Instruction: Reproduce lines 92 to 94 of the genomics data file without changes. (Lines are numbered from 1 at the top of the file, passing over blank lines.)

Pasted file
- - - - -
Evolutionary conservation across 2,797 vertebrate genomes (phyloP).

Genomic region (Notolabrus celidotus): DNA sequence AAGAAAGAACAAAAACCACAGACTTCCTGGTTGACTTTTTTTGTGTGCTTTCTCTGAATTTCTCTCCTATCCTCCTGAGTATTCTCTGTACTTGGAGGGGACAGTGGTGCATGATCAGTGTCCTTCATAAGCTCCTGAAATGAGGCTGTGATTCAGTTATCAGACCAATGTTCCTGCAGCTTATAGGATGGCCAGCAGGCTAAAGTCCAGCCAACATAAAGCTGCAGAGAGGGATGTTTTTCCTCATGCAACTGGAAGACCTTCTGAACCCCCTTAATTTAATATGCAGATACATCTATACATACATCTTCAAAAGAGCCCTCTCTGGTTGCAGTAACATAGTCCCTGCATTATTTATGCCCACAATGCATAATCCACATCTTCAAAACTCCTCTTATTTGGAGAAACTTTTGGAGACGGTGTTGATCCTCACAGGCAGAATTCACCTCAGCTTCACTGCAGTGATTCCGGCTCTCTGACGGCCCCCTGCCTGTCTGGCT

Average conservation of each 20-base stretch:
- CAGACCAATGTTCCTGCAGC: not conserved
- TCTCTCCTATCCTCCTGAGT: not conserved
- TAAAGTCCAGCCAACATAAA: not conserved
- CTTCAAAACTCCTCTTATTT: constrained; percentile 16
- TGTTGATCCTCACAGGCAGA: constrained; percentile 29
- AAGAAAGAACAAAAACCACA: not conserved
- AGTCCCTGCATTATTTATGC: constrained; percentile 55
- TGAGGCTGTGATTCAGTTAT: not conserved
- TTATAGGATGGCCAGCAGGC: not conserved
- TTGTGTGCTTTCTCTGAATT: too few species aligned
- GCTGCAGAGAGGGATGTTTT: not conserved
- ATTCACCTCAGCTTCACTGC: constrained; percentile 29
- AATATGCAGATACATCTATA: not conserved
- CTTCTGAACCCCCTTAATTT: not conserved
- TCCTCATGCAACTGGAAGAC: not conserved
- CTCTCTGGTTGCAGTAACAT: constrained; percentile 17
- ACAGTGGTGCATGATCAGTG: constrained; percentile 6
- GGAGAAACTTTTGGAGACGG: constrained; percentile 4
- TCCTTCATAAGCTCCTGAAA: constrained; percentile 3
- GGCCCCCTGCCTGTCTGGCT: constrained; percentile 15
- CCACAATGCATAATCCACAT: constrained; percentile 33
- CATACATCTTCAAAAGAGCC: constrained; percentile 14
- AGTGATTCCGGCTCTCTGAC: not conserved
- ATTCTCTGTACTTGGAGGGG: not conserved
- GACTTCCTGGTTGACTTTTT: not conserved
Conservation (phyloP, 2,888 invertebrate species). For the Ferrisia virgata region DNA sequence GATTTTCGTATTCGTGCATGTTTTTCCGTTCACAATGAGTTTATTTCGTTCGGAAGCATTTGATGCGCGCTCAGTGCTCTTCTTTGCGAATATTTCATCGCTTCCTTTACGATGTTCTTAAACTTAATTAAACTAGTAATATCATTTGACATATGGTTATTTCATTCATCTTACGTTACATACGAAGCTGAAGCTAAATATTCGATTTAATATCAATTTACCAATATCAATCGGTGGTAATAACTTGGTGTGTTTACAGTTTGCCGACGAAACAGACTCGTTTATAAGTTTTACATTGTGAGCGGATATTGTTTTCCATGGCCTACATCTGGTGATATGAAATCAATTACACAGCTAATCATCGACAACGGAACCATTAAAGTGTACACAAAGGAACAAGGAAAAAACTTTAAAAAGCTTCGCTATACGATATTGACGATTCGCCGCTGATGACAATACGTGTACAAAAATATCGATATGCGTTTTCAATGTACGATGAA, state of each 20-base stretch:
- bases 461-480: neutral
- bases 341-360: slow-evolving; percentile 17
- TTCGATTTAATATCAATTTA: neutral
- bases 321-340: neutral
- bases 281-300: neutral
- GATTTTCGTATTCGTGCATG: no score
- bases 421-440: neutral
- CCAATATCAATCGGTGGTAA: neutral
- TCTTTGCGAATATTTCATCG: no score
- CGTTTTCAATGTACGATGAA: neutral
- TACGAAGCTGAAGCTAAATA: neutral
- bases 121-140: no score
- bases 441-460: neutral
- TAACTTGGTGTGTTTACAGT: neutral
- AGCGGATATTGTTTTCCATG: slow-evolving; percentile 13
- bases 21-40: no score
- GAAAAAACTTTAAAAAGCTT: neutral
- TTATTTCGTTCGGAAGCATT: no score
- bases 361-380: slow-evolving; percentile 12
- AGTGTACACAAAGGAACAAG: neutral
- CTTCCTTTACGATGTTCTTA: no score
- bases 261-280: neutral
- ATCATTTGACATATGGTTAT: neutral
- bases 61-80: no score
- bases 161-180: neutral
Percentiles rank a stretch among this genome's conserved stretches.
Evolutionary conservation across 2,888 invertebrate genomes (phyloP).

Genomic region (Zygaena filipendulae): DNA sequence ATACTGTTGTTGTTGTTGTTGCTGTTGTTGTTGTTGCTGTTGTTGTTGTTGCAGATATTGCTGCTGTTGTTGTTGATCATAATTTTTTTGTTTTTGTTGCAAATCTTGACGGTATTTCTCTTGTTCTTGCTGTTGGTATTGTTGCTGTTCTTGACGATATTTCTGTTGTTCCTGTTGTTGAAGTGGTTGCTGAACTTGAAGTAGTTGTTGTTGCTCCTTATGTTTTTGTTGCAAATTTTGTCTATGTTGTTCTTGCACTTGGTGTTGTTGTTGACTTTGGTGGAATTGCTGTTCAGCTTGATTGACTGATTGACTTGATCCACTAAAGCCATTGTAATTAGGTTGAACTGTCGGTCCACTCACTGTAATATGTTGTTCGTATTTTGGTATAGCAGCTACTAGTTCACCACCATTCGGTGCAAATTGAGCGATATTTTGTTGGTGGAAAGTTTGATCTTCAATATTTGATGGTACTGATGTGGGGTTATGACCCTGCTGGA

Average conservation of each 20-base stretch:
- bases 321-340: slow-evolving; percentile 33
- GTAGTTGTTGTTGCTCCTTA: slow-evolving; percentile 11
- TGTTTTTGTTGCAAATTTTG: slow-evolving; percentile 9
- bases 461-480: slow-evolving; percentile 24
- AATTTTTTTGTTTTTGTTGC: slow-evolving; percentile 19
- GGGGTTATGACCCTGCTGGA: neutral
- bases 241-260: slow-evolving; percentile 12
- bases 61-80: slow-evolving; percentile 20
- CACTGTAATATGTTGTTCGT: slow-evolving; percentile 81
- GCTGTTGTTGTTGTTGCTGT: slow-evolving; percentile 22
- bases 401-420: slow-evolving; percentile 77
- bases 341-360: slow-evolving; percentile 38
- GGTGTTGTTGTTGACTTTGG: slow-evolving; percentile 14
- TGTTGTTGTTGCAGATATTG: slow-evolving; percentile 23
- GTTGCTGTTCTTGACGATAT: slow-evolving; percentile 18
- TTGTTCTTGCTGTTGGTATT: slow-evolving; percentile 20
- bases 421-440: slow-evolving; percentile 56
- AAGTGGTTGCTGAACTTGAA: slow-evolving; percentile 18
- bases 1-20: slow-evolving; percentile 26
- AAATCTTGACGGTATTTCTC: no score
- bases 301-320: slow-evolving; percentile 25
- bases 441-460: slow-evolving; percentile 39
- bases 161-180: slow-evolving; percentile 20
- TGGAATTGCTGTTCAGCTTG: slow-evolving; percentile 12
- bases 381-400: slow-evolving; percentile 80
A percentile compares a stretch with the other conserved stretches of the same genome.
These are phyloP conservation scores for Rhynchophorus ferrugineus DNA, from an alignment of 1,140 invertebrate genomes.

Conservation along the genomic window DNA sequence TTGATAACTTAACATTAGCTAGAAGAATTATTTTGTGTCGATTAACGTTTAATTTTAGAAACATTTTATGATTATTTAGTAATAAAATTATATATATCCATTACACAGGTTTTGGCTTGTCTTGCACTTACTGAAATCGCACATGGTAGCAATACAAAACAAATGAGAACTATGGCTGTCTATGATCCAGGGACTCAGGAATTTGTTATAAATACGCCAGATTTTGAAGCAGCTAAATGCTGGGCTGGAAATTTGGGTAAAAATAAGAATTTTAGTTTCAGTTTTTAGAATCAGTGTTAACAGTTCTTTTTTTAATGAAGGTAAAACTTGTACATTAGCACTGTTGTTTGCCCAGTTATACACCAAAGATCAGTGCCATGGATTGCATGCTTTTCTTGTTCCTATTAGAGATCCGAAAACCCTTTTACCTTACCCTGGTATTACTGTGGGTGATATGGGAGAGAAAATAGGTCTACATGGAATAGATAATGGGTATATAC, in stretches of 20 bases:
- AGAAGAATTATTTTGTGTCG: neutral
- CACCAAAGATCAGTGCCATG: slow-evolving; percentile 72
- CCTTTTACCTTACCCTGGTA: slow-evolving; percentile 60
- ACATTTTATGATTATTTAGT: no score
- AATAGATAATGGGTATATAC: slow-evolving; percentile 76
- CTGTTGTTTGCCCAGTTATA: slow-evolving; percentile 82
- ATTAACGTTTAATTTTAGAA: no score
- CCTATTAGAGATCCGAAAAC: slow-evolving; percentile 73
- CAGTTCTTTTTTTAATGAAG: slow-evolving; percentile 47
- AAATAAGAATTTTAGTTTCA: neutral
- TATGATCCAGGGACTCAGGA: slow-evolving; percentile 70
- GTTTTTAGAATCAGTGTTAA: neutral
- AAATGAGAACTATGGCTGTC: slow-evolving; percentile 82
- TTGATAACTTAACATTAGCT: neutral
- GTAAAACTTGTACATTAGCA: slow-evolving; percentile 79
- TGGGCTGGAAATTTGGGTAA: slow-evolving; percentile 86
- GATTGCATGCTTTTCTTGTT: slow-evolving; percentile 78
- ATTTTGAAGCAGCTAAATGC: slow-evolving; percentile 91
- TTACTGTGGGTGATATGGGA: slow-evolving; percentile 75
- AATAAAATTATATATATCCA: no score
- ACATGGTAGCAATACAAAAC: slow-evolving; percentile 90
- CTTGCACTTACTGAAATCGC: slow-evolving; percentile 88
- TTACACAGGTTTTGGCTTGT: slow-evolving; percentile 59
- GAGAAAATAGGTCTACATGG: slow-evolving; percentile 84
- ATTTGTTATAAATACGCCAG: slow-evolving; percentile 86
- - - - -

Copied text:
- CTGTTGTTTGCCCAGTTATA: slow-evolving; percentile 82
- ATTAACGTTTAATTTTAGAA: no score
- CCTATTAGAGATCCGAAAAC: slow-evolving; percentile 73